The reason for all the variables may well be clear in the developer's mind. He or she has lived and breathed the game for the last month and the number juggling is all finely pitched, both in their brain and in the game. You need to collect the coins because you'll need them to buy power-ups later. which will get you past levels 23 onwards or save you having to wait for minutes each time while arbitrary timers tick down, you need fuel cans (or whatever) to keep going in the first place, and you need the gold stars to unlock arenas 2 to 4 (or, again, whatever). The bonuses add to a score, which usually ends up being pretty meaningless unless you're crazy enough to want to try and compete in global high score tables with teenagers who have (literally, it seems) nothing better to do than play the game for 24 hours straight....
You get the idea. 'Games' are supposed to be fun. Light hearted entertainment between the responsibilities and dramas of real life. Yes, there should be challenges to overcome and therefore derive some satisfaction, but games should never descend into something that's harder on the brain and nerves than the real world that you're trying to get away from for just a few minutes.
Even more so for a smartphone-hosted game that you could well be playing in a coffee break for 5 minutes or on a bus or train or in a queue. You really don't want to be navigating miniaturised interfaces controlling an ever-increasing number of variables, half of which seem to only be there to force payment in real world money, of some kind, later in the game.
Don't panic, I'm not advocating a return to only 'casual' games, which involve no history and no long term 'arc' - though casual games remain terrific fun if done well, for just these reasons - but why can't we have just one in-game 'currency'/status in each case? One number to look at, one power bar (etc.) to look at. Surely the 'meat' of each game is in the gameplay itself, whether driving or jumping or sword-thrusting, not in the requirement to juggle three different ways of being rewarded?
Just in case you still haven't grasped the extent of the folly, here are a few particular titles from the Windows Phone ecosystem that really deserve to be named and shamed. Examples help, right?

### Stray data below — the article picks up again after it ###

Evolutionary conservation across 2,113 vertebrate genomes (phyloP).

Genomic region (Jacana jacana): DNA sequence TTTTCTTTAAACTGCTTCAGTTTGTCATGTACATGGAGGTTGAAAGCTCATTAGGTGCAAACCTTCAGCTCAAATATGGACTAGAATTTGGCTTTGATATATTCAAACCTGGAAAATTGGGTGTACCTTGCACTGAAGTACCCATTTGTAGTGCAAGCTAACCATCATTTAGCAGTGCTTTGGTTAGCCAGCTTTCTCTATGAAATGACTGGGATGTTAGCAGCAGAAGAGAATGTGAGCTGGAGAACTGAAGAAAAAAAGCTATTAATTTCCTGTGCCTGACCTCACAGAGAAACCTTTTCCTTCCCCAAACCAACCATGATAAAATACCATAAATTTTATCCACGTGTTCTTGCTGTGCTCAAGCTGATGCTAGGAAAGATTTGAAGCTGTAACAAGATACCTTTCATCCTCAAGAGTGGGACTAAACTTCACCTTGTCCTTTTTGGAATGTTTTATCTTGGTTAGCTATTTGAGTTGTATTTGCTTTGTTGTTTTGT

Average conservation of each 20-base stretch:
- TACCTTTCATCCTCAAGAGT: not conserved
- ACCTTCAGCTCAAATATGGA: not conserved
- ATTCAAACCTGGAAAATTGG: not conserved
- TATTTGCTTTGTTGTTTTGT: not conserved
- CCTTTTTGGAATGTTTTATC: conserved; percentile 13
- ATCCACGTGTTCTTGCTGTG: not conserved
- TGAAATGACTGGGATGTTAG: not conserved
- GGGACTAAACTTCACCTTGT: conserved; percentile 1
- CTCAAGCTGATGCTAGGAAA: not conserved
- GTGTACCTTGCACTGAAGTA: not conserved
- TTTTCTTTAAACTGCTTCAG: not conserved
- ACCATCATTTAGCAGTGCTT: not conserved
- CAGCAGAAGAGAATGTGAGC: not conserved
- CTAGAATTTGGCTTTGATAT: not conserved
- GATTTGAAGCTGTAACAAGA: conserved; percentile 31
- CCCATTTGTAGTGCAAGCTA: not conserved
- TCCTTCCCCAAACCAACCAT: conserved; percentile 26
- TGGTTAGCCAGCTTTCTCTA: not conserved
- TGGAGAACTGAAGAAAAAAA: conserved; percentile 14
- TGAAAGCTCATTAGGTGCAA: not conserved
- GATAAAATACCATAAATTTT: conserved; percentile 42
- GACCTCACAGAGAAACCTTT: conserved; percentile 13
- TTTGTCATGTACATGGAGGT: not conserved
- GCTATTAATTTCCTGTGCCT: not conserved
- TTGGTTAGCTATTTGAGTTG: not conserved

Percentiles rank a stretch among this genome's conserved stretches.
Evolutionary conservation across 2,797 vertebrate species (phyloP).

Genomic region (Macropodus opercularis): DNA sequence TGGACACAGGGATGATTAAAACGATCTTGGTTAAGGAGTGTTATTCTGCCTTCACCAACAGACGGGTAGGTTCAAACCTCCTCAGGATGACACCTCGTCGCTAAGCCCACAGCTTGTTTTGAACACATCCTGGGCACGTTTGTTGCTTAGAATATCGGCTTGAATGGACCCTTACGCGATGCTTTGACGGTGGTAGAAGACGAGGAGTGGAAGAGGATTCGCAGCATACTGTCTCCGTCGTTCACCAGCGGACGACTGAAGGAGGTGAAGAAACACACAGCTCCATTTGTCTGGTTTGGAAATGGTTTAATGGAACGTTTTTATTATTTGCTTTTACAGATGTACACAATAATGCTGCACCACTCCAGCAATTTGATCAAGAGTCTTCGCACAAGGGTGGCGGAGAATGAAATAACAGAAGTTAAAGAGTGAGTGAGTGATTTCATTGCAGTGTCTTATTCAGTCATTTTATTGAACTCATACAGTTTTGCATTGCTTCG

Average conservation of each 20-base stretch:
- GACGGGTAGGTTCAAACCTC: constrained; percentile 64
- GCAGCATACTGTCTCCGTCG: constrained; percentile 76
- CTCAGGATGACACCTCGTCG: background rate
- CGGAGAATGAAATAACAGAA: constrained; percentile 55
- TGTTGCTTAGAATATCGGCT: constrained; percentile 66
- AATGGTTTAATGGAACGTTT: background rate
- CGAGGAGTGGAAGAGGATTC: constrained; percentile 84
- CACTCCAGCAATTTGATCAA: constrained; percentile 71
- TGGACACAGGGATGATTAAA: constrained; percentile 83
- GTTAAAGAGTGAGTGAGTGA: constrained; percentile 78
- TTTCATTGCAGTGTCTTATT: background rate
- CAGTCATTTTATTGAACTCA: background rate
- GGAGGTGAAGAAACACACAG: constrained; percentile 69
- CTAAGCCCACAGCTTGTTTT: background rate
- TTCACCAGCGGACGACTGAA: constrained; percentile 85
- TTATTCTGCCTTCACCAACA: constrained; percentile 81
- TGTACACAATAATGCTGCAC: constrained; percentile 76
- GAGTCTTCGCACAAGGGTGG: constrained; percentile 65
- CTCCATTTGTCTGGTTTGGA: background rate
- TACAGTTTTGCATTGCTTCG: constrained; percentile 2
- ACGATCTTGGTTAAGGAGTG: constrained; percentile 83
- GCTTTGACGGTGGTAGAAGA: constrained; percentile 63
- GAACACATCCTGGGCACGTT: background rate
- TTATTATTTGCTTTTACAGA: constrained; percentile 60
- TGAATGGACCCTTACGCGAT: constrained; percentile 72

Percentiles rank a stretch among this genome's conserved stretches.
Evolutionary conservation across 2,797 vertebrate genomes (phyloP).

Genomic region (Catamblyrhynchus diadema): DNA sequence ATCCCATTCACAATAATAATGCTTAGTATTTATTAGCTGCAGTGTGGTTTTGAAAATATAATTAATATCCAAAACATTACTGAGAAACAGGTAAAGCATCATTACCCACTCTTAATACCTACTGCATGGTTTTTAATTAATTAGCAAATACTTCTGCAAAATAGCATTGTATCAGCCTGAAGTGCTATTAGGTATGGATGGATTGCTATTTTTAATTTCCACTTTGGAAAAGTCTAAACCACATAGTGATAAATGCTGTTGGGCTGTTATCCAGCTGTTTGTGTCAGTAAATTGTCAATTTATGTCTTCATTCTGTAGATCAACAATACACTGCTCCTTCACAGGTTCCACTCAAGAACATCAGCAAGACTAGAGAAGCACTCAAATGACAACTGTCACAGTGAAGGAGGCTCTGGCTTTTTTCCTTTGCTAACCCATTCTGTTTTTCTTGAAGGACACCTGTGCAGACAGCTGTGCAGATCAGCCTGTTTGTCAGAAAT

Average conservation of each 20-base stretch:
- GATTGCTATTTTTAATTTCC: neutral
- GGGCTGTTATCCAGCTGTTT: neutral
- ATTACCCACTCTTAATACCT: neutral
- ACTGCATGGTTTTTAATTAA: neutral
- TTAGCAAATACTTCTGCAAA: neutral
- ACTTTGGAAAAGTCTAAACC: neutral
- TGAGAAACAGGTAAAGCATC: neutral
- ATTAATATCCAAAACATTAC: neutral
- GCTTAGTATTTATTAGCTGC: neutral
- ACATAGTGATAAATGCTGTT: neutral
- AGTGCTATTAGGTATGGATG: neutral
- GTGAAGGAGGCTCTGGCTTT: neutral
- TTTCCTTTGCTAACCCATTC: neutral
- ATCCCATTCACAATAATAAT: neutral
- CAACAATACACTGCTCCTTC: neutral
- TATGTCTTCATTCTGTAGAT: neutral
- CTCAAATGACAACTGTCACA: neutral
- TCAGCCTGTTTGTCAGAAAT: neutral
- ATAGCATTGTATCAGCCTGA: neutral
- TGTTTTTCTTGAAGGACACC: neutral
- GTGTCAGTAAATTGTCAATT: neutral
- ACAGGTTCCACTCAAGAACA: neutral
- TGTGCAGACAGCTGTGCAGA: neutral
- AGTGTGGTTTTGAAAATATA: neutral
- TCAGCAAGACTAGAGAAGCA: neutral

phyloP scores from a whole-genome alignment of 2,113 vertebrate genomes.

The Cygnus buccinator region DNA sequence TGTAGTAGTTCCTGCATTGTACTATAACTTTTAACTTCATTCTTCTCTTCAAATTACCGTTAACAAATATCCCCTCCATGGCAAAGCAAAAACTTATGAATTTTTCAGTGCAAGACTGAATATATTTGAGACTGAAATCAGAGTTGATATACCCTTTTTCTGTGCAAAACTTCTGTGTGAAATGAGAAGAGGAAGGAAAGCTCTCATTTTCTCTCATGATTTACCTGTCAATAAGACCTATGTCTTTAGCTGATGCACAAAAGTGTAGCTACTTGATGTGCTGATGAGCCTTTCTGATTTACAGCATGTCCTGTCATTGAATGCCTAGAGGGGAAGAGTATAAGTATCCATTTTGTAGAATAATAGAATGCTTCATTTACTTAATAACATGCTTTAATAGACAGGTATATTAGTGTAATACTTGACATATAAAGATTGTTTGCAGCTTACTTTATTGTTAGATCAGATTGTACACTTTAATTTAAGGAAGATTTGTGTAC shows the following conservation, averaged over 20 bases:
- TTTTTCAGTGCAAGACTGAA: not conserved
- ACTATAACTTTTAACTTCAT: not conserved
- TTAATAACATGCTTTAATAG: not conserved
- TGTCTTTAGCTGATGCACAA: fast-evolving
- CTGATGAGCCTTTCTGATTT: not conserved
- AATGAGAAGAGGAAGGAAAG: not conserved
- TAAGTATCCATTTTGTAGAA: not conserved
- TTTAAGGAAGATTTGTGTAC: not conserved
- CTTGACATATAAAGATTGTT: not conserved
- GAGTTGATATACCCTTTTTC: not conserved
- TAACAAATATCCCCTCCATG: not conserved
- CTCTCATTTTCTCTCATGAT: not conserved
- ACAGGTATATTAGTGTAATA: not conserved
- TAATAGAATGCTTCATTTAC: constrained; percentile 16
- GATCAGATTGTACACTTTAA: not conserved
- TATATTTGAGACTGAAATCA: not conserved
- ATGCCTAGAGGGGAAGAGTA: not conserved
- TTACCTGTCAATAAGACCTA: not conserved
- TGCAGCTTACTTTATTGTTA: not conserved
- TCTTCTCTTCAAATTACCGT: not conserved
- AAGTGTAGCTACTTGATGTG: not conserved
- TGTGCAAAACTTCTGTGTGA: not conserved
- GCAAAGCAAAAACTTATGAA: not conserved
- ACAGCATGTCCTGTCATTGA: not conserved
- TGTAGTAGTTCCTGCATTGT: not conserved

- Nemo's Reef. I reviewed this here, rather scathingly. Look at the screenshot below and you'll get the idea. No less than four currencies/benefits to keep track of, plus timers on everything, and all for slow-growing virtual coral at tiny sizes in a virtual ocean. I think I'd rather watch paint dry.
- Airport City. Ewan reviewed this here and hated it just as much as me. In addition to the number of currencies and stats and timers to keep track of, the reporting of these things are in a stupidly small font that almost no one can read. Add in that the airport simulation was as dull as ditchwater....
- Real Racing 3. Now, bear with me, because this isn't available on Windows Phone - and this is a good thing. Real Racing 2 was a commercial game, about £4 or so but worth every penny. Just one in-game currency (as I'm advocating here), with which you build up funds to buy new cars and upgrades and.... that's it. Version 3 was a complete rewrite, geared around freemium and all the complications I'm ranting about here.
There's universal agreement that Real Racing 3 overdoes the freemium upgrades and currencies and a hundred other stats on Android and iOS, and a very common question is 'Why can't we just buy the much simpler Real Racing 2?' (RR2 isn't available for a lot of Android phones anymore, EA withdrew it). Happily, on Windows Phone there IS only RR2, for which you and I can be profoundly grateful!
In short, I (and I suspect most other phone gamers) still want action, intrigue, speed, strategy and suspense. But we want it without all the layers of faux-financials that do nothing but obscure how much we might eventually end up paying the developers.
More clarity, less currencies, s'il vous plait.....